During the war he was preparing his habilitation after which he started his academic career, first (1919-1924) as a “privatdozent” for theology in Berlin, where he developed the central idea of his “German” phase – religious socialism. In 1924 he became a professor of systematic theology at the University of Marburg, where he met Martin Heidegger, Rudolf Bultmann, and Rudolf Otto. In 1929 he moved to the Faculty of Philosophy, University of Frankfurt (instead of the deceased Max Scheler), where he worked with Max Horkheimer and Theodor W. Adorno. At the beginning of the 1930s, in times of the rise of National Socialism in Germany, Tillich encountered problems related to the engagement with “religious socialism”, and because of the fact that, being the Dean of the Faculty of Philosophy, he advocated for students of Jewish origin. He fell into ultimate disfavour of the new government in 1933 by publishing “Die Sozialistische Entscheidung”, which led to an immediate dismissal from the faculty. Tillich thus became the first non-Jewish university professor in Germany who lost his job by the Nazis’ rise to power. Moreover, because of his activity perceived by the new government as explicitly anti-German and anti-Nazi, it was no longer possible for him to live and work in Germany. In that unfortunate situation he suddenly got an offer from the “Union Theology Seminary” in New York. Tillich accepted the invitation and arrived in New York with his family in November of 1933.
    Thus ended the “German” period and began the “American” period of his life and professional activity in which he fully affirmed himself as a supremely original thinker and wrote most of his known works.
    Although having no previous knowledge of English, Tillich first became a lecturer of philosophy of religion and systematic theology at the “Union Theology Seminary”, and later on also associate professor and full professor for “philosophical theology”. After retiring from the “Union” in 1955, he accepted the position of professor at Harvard University, where his fame reached its climax: he gave guest lectures across Europe and America, and received numerous awards and honorary doctorates. In that period, he became one of the most important and in the American public most present intellectuals. He left Harvard in 1962 and taught for the rest of his life at the “Chicago Federated Theological Seminary”, where he worked with a renowned historian of religions Mircea Eliade.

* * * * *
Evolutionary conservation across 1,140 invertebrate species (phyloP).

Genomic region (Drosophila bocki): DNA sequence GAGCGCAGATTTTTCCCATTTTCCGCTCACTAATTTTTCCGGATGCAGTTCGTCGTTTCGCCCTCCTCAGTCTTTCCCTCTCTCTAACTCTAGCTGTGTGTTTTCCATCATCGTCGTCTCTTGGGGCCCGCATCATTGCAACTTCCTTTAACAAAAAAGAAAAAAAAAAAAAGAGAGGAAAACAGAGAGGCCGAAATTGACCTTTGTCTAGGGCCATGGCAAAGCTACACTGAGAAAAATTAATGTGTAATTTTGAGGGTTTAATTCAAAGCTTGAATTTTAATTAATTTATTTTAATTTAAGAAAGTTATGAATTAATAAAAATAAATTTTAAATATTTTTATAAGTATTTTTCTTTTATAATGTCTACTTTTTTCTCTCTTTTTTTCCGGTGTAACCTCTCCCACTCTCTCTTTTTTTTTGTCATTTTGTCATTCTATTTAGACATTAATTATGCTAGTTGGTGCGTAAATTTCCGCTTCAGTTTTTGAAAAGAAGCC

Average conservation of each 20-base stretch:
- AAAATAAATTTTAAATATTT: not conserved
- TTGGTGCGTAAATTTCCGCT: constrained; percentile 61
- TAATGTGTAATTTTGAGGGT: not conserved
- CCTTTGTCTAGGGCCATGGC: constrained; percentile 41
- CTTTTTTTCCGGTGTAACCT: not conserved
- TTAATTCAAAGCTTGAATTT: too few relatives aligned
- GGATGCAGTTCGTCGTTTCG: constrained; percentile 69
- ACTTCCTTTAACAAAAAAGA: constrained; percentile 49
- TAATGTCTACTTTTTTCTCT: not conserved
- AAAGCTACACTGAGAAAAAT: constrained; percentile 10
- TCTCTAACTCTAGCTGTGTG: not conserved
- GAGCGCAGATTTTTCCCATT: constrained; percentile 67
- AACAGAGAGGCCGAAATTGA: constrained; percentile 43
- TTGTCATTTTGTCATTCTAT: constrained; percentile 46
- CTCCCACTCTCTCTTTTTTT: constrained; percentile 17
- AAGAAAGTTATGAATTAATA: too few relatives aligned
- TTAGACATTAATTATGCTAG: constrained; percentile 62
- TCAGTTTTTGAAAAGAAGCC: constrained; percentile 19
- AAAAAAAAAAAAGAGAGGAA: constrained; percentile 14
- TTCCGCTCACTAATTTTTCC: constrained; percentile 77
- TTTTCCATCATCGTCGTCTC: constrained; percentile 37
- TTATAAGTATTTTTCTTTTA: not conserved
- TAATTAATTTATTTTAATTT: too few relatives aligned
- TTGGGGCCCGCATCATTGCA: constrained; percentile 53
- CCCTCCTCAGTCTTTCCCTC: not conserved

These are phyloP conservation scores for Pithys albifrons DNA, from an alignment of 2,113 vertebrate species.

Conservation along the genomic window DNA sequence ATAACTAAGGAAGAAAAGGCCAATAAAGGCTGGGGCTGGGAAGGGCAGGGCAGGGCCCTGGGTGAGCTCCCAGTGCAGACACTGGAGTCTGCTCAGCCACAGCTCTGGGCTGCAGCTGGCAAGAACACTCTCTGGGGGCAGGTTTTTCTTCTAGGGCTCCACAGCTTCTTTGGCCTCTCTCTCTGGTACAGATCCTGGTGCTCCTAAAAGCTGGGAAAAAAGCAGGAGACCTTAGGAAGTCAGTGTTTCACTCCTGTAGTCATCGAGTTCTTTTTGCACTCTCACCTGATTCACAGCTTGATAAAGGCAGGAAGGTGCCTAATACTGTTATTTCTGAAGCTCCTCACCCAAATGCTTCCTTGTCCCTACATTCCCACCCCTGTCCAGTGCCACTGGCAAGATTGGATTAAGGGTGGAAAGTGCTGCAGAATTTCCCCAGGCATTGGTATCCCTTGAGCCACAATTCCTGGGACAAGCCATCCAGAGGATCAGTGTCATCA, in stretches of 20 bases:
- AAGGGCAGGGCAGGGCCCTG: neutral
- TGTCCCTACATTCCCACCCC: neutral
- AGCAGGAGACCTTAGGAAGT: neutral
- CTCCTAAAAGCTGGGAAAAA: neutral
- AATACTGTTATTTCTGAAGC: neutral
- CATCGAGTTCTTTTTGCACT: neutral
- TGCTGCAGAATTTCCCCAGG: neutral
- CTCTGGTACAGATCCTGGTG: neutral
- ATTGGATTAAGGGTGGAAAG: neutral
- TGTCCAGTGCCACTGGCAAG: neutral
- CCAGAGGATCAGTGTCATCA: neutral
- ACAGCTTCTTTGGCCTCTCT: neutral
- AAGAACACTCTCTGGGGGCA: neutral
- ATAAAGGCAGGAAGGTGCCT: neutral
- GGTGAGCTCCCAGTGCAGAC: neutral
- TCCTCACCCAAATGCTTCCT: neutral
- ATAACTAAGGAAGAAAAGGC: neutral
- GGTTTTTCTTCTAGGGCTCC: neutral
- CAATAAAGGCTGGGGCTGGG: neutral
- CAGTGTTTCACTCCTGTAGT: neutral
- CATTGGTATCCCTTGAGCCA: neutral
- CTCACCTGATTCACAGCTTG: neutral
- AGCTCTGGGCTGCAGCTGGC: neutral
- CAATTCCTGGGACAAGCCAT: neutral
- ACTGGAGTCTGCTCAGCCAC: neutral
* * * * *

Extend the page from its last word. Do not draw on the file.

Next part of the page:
He died on 22 October 1965 as a result of a heart attack.
  2. In terms of the idea and content, this contribution largely relies on our previously published works in Croatian: “Na granici filozofije i teologije. Paul Tillich i pitanje o ʻfilozofijskoj teologiji’”, in: Bogoslovna smotra 79 (2009) 2, pp. 305-324; “ʻOnkraj teologijskog teizma’. ʻBog’ u ʻfilozofijskoj teologiji’ Paula Tillicha”, in: Anthropos 42 (2010) 1-2, pp. 65-85; “Barthovo i Tillichovo razumijevanje odnosa filozofije i teologije”, in: Diacovensia 24 (2016) 3, pp. 421-440.
  3. Cf. e.g. H. Zahrnt, Die Sache mit Gott. Die protestantische Theologie im 20. Jahrhundert, München, 1966, especially pp. 382-467.
  4. P. Tillich, The Protestant Era. Abridged Edition, Chicago 1966, p. 83.
  5. P. Tillich, “Autobiographical Reflections”, in C. W. Kegley, R.W. Bretall (eds.), The Theology of Paul Tillich, New York 1952, p. 10.
  6. P. Tillich, The Protestant Era, p. IX.
  7. Ibid.
  8. Ivi, p. VIII.
  9. Ivi, p. XI.
  10. P. Tillich, Biblical Religion and Search for Ultimate Reality, Chicago 1955, p. 5.
  11. P. Tillich, The Protestant Era, p. 86.